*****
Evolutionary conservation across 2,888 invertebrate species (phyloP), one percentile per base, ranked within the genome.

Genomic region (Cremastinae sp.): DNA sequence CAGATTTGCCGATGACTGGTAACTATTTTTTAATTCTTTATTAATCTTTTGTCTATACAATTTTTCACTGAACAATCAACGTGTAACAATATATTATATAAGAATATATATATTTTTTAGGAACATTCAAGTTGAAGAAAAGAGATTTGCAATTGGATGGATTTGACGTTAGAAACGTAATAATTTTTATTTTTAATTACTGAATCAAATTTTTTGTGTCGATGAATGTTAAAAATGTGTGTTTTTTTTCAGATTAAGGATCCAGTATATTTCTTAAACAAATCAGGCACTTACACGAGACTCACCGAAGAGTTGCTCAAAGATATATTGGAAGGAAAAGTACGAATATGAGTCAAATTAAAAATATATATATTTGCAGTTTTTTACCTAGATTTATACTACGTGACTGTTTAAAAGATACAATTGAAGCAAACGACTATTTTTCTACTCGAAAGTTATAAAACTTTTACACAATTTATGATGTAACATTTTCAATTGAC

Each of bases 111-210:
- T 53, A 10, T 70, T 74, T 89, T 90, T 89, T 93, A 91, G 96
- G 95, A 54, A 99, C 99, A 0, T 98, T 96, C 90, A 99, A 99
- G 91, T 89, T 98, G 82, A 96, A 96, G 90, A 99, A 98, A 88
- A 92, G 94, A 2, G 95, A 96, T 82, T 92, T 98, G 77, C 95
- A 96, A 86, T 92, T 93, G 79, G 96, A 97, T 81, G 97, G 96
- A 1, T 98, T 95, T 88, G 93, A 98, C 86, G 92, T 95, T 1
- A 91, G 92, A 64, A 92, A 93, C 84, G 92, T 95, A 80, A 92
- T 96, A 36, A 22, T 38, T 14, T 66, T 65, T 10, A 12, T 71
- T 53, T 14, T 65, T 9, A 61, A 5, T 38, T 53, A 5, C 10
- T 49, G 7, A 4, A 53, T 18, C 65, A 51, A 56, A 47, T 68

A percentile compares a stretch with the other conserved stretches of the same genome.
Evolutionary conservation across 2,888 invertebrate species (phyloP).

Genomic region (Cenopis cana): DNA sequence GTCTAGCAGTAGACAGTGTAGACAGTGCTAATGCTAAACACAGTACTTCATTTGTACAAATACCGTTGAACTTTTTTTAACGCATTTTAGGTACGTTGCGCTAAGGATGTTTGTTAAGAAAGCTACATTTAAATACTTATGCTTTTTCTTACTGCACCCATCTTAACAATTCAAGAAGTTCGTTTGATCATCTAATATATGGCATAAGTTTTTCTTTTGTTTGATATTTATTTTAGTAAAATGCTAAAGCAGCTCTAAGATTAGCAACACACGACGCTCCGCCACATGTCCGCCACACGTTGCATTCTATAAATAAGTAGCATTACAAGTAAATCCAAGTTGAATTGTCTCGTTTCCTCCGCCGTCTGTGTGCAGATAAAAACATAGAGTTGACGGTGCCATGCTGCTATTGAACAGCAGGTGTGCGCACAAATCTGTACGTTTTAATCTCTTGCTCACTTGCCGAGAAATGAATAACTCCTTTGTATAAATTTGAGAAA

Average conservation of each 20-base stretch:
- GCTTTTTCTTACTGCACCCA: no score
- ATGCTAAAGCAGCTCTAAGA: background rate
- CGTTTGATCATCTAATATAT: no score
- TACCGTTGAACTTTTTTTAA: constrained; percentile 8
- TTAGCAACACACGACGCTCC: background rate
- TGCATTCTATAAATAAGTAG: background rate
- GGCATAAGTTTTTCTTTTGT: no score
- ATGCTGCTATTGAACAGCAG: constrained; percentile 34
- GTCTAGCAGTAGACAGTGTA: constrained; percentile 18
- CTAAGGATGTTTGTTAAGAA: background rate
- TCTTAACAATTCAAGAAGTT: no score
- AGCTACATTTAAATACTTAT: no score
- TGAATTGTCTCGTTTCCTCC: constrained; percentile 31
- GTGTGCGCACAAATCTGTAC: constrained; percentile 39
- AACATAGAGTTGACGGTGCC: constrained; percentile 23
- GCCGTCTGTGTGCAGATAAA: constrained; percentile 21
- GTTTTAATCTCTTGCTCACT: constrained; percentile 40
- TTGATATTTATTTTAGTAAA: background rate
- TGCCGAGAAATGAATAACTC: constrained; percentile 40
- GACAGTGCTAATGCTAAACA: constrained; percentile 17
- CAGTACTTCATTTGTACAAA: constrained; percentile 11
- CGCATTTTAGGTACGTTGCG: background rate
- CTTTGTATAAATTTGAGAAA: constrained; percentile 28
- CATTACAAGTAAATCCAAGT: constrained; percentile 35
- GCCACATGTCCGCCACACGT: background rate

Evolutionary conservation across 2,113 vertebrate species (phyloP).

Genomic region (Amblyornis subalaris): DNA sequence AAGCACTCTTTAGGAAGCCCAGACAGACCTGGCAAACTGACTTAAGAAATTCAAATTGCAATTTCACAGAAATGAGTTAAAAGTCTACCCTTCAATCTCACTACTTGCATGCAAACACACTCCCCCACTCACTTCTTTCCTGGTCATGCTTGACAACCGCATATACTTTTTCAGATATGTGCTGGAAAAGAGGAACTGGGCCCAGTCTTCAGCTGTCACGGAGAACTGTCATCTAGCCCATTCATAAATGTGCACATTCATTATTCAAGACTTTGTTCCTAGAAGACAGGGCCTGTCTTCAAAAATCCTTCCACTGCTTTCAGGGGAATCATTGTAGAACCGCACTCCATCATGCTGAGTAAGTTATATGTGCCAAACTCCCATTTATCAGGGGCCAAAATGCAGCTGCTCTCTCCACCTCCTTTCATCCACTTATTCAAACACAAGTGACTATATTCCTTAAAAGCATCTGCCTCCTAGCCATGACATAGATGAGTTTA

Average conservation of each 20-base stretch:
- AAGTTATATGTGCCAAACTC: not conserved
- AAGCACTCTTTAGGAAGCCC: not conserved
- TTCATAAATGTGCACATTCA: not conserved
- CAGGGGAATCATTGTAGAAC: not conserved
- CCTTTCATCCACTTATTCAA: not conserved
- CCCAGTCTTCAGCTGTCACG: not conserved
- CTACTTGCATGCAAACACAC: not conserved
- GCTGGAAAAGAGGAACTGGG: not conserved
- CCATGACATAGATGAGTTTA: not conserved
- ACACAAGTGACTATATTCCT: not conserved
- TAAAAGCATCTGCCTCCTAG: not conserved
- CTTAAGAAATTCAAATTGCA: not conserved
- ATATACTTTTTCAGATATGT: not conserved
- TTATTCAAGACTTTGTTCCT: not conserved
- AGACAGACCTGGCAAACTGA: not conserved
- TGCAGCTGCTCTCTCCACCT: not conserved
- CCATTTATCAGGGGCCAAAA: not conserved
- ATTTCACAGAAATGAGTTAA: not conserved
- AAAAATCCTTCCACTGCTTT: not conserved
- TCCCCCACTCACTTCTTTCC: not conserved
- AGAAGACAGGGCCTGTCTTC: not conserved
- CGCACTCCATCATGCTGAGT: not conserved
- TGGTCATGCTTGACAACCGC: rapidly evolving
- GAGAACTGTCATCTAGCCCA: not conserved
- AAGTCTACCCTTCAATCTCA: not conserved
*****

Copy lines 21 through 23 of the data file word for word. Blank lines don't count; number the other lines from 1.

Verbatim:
- TACCGTTGAACTTTTTTTAA: constrained; percentile 8
- TTAGCAACACACGACGCTCC: background rate
- TGCATTCTATAAATAAGTAG: background rate